Helderberg Hilltowns Association - HHA Launches Website
HHA launches website
By Zach Simeone
HILLTOWNS — The grassroots Helderberg Hilltowns Association organization, in its mission to boost the local economy, has launched a website with two main objectives: creating a comprehensive directory of local products and businesses, and maintaining a shared community calendar for the Hilltowns.
"We've tried to look at the Hilltowns as an entity instead of four subgroups, and think about ways to benefit all of them," said Zenie Gladieux, a Hilltowner who has been a member of the group since it was founded in late 2009. "We've used the term 'buy local' to encourage people to buy from each other in the Hilltowns instead of running into Albany," she said.
The Helderberg Hilltown Association began to evolve in late 2009 as Harold Miller, a Berne native who now lives in Mexico, built a network of individuals interested in assembling an association of Hilltown farmers and business owners who would act as a virtual chamber of commerce for the Helderbergs, to promote low-impact, agricultural, recreational, and heritage tourism for an economic boost.
The group, which held its first meeting just one year ago, will be meeting next at the Hiawatha Grange in Westerlo at 7 p.m. on April 18 to continue its planning, and provide further information on the website.
The association will promote events like the Kiwanis Club's Helderberg Maple Festival, taking place this Sunday, April 17 (see related story).
The association's website, www.Hilltowns.org, will be connected with Miller's website, www.AlbanyHilltowns.com, which began as a genealogy project; Miller will carry on in this capacity, Gladieux said.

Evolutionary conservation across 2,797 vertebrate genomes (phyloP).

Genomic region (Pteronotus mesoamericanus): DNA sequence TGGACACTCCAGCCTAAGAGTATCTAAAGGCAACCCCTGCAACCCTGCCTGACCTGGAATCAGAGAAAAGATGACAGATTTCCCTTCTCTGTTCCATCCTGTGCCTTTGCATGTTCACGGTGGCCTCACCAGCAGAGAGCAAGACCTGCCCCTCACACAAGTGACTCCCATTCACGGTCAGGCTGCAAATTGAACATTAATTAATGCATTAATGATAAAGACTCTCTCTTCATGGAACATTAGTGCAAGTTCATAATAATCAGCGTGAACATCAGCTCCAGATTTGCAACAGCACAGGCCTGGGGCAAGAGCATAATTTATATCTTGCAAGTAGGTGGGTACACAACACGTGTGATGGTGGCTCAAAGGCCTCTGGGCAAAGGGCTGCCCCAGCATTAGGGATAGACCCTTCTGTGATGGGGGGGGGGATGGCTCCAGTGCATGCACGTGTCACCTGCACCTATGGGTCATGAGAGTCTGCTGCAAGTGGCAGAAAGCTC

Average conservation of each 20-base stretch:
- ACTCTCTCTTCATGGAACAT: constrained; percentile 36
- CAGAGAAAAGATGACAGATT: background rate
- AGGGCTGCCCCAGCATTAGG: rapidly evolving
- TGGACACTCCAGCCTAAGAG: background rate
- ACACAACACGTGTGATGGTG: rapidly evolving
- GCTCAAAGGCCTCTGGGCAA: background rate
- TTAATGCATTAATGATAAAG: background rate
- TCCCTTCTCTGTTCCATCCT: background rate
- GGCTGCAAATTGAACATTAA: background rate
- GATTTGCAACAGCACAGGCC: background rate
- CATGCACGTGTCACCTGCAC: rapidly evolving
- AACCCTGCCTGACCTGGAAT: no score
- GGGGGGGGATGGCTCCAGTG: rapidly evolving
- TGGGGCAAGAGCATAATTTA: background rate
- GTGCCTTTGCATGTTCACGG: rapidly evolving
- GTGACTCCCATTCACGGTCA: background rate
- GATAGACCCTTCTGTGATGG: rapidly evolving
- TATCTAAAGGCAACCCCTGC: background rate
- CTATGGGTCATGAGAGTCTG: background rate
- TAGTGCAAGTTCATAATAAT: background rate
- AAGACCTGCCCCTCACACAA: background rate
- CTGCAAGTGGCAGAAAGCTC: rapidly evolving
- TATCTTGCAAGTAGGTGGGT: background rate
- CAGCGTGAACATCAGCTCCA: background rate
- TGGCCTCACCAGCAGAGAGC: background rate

"What we're trying to do is develop an index," Gladieux explained. "If you need your oil changed in your car, where can you go in the Hilltowns to get it? If you want raspberries, who has them, and where? So, you can go do a search, and say, 'Who can give me apples?' And it'll tell you."
Giving an example of planning among Hill- town businesses, Gladieux went on, "Let's say the town of Berne is having a town-wide garage sale. It might be a good time for the other organizations in Berne to have a luncheon or a dinner."
But in order for the website to function as an effective tool, the association will need help from local businesses, she went on.
"We need to get more of the Hilitown businesses to tell us about themselves so we can get their information up there," said Gladieux. "If we don't get this information from businesses and services in the Hilltowns, people aren't going to find them."
This tool, she hopes, will make people who are unfamiliar with the Hilltowns aware of what the area has to offer, while gradually bringing the four Hilltowns together as one unified body.
"In the Hilltowns, there're probably over 600 businesses, and that's probably a conservative number," Gladieux concluded. "I think, once they find out about the site, there will be a lot of activity on it."
"We've tried to look at the Hilltowns as an entity instead of four subgroups, and think about ways to benefit all of them."
Altamont Enterprise - Thursday, April 14, 2011